Emotions, Work, Love and Friends

There are emotions and feelings and then there is your behavior. It is the primary component of maturity. Maturity is the understanding that just because you feel one way does not mean you have to demonstrate and express to all, how you feel and what you think.

In many working environments, most emotions need to be shelved and evaluated later. Productivity can be badly impacted by someone who is constantly expressing emotional reactions to the people and events in their work place. Sometimes it is productive to discuss an emotional reaction, privately, with someone at work but not usually.  I’m not religious but I find the rule, “do unto others as you would have them do unto you,” very useful and pragmatic. Perceptive people will pick-up the example and run with it, others won’t. Then you must decide whether a conversation would be useful or not. I think it depends a lot upon how likeable and non-threatening you are. You never want to threaten anyone at work – not if you want to be successful in your career or keep working.  It is a manager’s job to find solutions when someone is being disruptive. It’s a tough job and very few managers are able to do it gracefully. People who are disruptive are usually out of a job one way or another.  They are shut out of working groups, they are moved around to other departments or tasks and are generally isolated if possible. Disruptive people are often unhappy and quit before they are fired or laid-off.  A work associate may become a friend over time, but at work it is no one’s job to listen to you emote and listen to your opinions when they are not delivered in a dispassionate, productive manner with reciprocal, respectful listening, at appropriate times, on your part. Being emotional and demanding that everyone give you their attention too often is self-centered, immature, selfish, and disrespectful. If you have good ideas and want to be heard, you have to learn to sell your ideas – that requires taking the time to build trust and respect and it requires you to learn to express your ideas succinctly and convincingly so that your co-workers will see how your idea will benefit the entire workplace. This is the next step in maturity and it cannot be rushed. It takes time… years for most people.. unless they learned it from family or have been formally trained, (still, it took years.)  When I left the workplace and retired I had only just scratched the surface of being able to sell my own ideas. I did know how to keep my emotions to myself though – that’s about as far as I got. Hindsight is 20-20 eh?

In relationships it’s harder to decide how to manage strong feelings. I am not good at that part. I am able to disguise my emotions fairly well, but I don’t know how to express strong emotions well, at all. It’s not good for me, it’s a weakness and it makes me unhealthy. Part of this fault is that I also fear other people’s emotions.  I do know how to fight fairly though – no blame, no shame, no finger pointing; yes to sharing my own feelings and reactions, shame and fears; yes to acknowledging the other persons feelings; and yes to expressing hopes for good outcomes. I do not know how to overcome my fear of anger in other people.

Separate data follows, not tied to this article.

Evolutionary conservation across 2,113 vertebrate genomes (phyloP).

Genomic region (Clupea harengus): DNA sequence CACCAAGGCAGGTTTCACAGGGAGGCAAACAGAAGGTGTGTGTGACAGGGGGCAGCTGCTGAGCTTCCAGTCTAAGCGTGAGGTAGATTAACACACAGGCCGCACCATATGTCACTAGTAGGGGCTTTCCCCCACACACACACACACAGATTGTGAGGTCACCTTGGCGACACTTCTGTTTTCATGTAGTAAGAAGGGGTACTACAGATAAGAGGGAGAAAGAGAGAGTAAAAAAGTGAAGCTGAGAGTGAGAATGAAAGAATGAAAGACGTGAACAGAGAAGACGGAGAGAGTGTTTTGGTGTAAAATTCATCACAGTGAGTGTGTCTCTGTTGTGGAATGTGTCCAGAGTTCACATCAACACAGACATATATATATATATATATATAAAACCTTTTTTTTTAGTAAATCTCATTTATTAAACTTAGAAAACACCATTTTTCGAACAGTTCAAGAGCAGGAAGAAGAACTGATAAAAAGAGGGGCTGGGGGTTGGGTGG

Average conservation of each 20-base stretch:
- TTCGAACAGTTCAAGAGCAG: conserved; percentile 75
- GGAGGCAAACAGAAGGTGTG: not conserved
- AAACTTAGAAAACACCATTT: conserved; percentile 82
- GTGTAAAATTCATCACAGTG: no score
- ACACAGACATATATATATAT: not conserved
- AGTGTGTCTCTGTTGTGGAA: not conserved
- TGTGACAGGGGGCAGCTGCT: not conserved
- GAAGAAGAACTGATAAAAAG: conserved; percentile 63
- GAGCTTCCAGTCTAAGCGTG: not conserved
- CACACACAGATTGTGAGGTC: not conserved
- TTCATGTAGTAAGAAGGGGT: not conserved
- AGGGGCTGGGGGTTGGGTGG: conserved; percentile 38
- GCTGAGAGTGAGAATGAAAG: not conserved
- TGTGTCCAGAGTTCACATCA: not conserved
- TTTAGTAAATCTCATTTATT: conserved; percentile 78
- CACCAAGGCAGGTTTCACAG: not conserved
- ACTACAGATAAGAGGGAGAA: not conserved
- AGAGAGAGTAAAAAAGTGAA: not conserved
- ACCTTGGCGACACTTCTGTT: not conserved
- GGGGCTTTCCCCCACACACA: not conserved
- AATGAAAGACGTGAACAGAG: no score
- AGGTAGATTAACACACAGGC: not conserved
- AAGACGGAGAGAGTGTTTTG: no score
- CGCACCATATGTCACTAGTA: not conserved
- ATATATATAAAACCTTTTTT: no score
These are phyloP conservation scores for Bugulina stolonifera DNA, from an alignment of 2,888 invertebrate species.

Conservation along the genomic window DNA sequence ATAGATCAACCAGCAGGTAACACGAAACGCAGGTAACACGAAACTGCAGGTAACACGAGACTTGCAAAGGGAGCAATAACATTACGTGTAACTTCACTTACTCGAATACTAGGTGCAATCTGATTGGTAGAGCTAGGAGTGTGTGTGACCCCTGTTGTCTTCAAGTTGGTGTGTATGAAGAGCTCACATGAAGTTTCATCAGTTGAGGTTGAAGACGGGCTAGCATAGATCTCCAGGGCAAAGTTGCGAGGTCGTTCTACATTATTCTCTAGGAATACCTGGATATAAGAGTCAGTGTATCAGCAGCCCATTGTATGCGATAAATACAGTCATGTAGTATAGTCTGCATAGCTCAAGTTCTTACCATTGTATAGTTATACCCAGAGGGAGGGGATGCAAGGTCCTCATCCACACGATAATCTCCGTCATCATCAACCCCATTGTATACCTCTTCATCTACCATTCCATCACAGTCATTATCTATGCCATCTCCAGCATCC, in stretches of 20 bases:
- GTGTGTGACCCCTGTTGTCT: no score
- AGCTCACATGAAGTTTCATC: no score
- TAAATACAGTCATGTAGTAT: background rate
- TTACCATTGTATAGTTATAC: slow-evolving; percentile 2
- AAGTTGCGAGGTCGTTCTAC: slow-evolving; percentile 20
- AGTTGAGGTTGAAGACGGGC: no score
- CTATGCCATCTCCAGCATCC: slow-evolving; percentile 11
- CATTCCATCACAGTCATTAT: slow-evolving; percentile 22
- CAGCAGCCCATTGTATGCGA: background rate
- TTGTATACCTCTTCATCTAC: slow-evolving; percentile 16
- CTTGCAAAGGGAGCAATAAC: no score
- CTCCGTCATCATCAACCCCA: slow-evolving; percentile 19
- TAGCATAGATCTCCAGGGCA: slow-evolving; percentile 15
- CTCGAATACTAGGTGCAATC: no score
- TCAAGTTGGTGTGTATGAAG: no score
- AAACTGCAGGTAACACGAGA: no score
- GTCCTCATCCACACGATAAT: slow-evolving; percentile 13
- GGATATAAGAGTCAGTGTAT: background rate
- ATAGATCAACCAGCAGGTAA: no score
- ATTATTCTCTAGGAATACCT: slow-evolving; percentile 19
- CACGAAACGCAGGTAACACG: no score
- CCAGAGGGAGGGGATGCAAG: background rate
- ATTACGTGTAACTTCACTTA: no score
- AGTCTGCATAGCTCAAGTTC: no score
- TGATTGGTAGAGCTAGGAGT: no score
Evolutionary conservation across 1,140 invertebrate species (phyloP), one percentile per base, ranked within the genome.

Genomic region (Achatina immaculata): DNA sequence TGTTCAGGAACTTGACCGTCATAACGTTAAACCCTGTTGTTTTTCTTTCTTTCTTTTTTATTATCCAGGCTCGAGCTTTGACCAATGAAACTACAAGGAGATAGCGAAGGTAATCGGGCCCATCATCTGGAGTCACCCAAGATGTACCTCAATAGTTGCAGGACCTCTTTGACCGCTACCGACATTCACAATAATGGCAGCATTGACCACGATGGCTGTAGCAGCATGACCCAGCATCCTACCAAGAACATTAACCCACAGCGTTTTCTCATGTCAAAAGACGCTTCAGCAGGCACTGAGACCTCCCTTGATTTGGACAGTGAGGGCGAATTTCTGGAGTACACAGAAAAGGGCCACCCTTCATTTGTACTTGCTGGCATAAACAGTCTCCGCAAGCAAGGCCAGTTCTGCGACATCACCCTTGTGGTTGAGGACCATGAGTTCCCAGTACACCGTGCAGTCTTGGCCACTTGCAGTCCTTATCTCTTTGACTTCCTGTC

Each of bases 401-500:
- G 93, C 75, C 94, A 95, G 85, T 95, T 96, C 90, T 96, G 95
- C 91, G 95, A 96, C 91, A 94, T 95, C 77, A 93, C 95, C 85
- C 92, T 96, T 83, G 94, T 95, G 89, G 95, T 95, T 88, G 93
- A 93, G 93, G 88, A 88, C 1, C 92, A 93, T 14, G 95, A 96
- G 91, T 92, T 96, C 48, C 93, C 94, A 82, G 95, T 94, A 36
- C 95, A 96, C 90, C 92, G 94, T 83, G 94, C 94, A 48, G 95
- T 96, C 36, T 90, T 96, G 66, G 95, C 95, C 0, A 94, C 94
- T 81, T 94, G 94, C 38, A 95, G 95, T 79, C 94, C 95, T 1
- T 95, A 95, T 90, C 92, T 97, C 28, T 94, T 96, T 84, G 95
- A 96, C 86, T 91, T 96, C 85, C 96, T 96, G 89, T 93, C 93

Friends are people who you tell almost everything about yourself.  You do not tell things that would unnecessarily hurt, burden or create a dilemma for someone unless they need to know, need with a capital ‘N.’  Friends do not judge.  Friends will commiserate, comfort, and validate. Friends will give you the time and attention you need to vent when something is really upsetting or exciting, without interrupting, unless to validate. Friends will also be lovingly frank and give honest feedback, and will still love you even if their honesty upsets you. After spending time with friends, you almost always feel better; freed of your burdens for a while. After spending time with your friends you might have a fresh perspective on things, and you will usually have the energy to go back to your daily life and be okay for a while.

Friends cannot fix you, especially if you are really broken*,  but they can create a safe haven where you can be broken and still know that you are not being judged, but loved. It is absolutely possible to love someone back to health, under many circumstances; it’s not a guarantee, but I don’t think it’s possible to heal without at least little bit of love. The first stage of healing is to learn to love and forgive yourself.

If you have experienced emotional healing with the help of a friend or friends, you often, eventually, meet someone else for whom you want to do the same. It takes a lot of energy. It is a priceless gift, to love a friend. My friends are absolutely precious to me.

*Broken: Suffering long-term, deep and painful emotional distress, causing, your behavior. to a greater or lesser degree, to become uncontrollable, unpredictable, embarrassing, inappropriate and/or debilitating most of the time. A broken person may or may not be able to function somewhat normally for periods of time but not consistently and it is exhausting to do so.